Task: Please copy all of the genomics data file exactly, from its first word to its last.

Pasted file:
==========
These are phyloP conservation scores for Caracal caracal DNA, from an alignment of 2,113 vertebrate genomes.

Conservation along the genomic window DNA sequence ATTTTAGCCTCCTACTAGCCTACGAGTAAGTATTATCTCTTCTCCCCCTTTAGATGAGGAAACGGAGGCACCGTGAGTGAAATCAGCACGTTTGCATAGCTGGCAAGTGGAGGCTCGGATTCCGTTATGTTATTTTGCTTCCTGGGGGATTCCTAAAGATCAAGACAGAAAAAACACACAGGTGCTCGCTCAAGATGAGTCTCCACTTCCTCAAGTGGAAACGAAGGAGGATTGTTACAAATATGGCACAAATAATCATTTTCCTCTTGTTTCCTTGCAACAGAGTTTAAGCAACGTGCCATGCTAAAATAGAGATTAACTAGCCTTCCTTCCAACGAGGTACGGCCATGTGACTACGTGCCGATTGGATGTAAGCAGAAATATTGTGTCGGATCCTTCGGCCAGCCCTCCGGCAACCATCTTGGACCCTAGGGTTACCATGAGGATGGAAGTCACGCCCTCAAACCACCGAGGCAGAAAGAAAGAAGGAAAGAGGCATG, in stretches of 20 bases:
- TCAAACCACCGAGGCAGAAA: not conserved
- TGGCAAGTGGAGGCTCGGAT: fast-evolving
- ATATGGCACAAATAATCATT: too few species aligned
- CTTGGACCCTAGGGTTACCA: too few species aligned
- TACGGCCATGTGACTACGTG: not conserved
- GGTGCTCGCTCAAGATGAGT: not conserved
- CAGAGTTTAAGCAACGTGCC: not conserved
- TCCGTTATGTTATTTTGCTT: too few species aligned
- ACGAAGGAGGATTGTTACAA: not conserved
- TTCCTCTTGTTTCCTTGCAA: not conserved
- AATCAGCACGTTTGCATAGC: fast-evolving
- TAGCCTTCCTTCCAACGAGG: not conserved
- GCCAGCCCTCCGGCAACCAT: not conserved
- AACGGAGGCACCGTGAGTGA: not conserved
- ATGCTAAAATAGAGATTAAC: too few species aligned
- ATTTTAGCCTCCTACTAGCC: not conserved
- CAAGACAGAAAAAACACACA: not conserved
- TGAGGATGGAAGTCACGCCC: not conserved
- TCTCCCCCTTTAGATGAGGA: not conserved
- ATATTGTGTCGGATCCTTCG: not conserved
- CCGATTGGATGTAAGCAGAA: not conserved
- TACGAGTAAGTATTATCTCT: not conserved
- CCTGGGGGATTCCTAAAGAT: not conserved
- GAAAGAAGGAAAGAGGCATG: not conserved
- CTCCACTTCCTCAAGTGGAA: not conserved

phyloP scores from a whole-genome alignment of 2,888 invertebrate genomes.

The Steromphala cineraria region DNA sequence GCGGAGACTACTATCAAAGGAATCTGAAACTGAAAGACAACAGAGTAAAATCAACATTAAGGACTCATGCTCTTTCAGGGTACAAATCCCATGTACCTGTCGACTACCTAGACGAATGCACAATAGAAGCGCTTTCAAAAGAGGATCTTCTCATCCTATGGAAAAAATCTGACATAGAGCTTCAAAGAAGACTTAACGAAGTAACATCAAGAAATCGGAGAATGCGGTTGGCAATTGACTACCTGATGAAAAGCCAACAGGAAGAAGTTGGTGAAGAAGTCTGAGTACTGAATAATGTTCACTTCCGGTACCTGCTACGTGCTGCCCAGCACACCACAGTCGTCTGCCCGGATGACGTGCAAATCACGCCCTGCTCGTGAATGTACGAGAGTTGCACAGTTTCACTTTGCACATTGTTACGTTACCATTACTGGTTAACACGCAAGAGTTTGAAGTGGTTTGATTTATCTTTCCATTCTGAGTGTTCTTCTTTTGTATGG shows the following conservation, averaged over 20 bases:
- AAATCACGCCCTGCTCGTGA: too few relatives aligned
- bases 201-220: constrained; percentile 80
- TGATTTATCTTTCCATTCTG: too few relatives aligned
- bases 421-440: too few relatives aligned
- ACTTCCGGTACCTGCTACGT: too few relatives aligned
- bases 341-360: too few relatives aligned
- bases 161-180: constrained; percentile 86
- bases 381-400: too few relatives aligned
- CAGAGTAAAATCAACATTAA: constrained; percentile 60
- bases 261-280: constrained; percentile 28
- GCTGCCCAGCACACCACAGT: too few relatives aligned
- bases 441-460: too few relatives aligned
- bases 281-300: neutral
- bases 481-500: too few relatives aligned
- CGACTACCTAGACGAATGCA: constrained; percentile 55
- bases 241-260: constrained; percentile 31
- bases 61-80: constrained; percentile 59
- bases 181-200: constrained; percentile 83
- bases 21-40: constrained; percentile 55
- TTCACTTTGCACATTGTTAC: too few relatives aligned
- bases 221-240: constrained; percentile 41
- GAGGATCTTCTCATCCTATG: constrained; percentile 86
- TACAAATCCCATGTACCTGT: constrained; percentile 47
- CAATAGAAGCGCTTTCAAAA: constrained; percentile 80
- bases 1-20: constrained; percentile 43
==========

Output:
These are phyloP conservation scores for Caracal caracal DNA, from an alignment of 2,113 vertebrate genomes.

Conservation along the genomic window DNA sequence ATTTTAGCCTCCTACTAGCCTACGAGTAAGTATTATCTCTTCTCCCCCTTTAGATGAGGAAACGGAGGCACCGTGAGTGAAATCAGCACGTTTGCATAGCTGGCAAGTGGAGGCTCGGATTCCGTTATGTTATTTTGCTTCCTGGGGGATTCCTAAAGATCAAGACAGAAAAAACACACAGGTGCTCGCTCAAGATGAGTCTCCACTTCCTCAAGTGGAAACGAAGGAGGATTGTTACAAATATGGCACAAATAATCATTTTCCTCTTGTTTCCTTGCAACAGAGTTTAAGCAACGTGCCATGCTAAAATAGAGATTAACTAGCCTTCCTTCCAACGAGGTACGGCCATGTGACTACGTGCCGATTGGATGTAAGCAGAAATATTGTGTCGGATCCTTCGGCCAGCCCTCCGGCAACCATCTTGGACCCTAGGGTTACCATGAGGATGGAAGTCACGCCCTCAAACCACCGAGGCAGAAAGAAAGAAGGAAAGAGGCATG, in stretches of 20 bases:
- TCAAACCACCGAGGCAGAAA: not conserved
- TGGCAAGTGGAGGCTCGGAT: fast-evolving
- ATATGGCACAAATAATCATT: too few species aligned
- CTTGGACCCTAGGGTTACCA: too few species aligned
- TACGGCCATGTGACTACGTG: not conserved
- GGTGCTCGCTCAAGATGAGT: not conserved
- CAGAGTTTAAGCAACGTGCC: not conserved
- TCCGTTATGTTATTTTGCTT: too few species aligned
- ACGAAGGAGGATTGTTACAA: not conserved
- TTCCTCTTGTTTCCTTGCAA: not conserved
- AATCAGCACGTTTGCATAGC: fast-evolving
- TAGCCTTCCTTCCAACGAGG: not conserved
- GCCAGCCCTCCGGCAACCAT: not conserved
- AACGGAGGCACCGTGAGTGA: not conserved
- ATGCTAAAATAGAGATTAAC: too few species aligned
- ATTTTAGCCTCCTACTAGCC: not conserved
- CAAGACAGAAAAAACACACA: not conserved
- TGAGGATGGAAGTCACGCCC: not conserved
- TCTCCCCCTTTAGATGAGGA: not conserved
- ATATTGTGTCGGATCCTTCG: not conserved
- CCGATTGGATGTAAGCAGAA: not conserved
- TACGAGTAAGTATTATCTCT: not conserved
- CCTGGGGGATTCCTAAAGAT: not conserved
- GAAAGAAGGAAAGAGGCATG: not conserved
- CTCCACTTCCTCAAGTGGAA: not conserved

phyloP scores from a whole-genome alignment of 2,888 invertebrate genomes.

The Steromphala cineraria region DNA sequence GCGGAGACTACTATCAAAGGAATCTGAAACTGAAAGACAACAGAGTAAAATCAACATTAAGGACTCATGCTCTTTCAGGGTACAAATCCCATGTACCTGTCGACTACCTAGACGAATGCACAATAGAAGCGCTTTCAAAAGAGGATCTTCTCATCCTATGGAAAAAATCTGACATAGAGCTTCAAAGAAGACTTAACGAAGTAACATCAAGAAATCGGAGAATGCGGTTGGCAATTGACTACCTGATGAAAAGCCAACAGGAAGAAGTTGGTGAAGAAGTCTGAGTACTGAATAATGTTCACTTCCGGTACCTGCTACGTGCTGCCCAGCACACCACAGTCGTCTGCCCGGATGACGTGCAAATCACGCCCTGCTCGTGAATGTACGAGAGTTGCACAGTTTCACTTTGCACATTGTTACGTTACCATTACTGGTTAACACGCAAGAGTTTGAAGTGGTTTGATTTATCTTTCCATTCTGAGTGTTCTTCTTTTGTATGG shows the following conservation, averaged over 20 bases:
- AAATCACGCCCTGCTCGTGA: too few relatives aligned
- bases 201-220: constrained; percentile 80
- TGATTTATCTTTCCATTCTG: too few relatives aligned
- bases 421-440: too few relatives aligned
- ACTTCCGGTACCTGCTACGT: too few relatives aligned
- bases 341-360: too few relatives aligned
- bases 161-180: constrained; percentile 86
- bases 381-400: too few relatives aligned
- CAGAGTAAAATCAACATTAA: constrained; percentile 60
- bases 261-280: constrained; percentile 28
- GCTGCCCAGCACACCACAGT: too few relatives aligned
- bases 441-460: too few relatives aligned
- bases 281-300: neutral
- bases 481-500: too few relatives aligned
- CGACTACCTAGACGAATGCA: constrained; percentile 55
- bases 241-260: constrained; percentile 31
- bases 61-80: constrained; percentile 59
- bases 181-200: constrained; percentile 83
- bases 21-40: constrained; percentile 55
- TTCACTTTGCACATTGTTAC: too few relatives aligned
- bases 221-240: constrained; percentile 41
- GAGGATCTTCTCATCCTATG: constrained; percentile 86
- TACAAATCCCATGTACCTGT: constrained; percentile 47
- CAATAGAAGCGCTTTCAAAA: constrained; percentile 80
- bases 1-20: constrained; percentile 43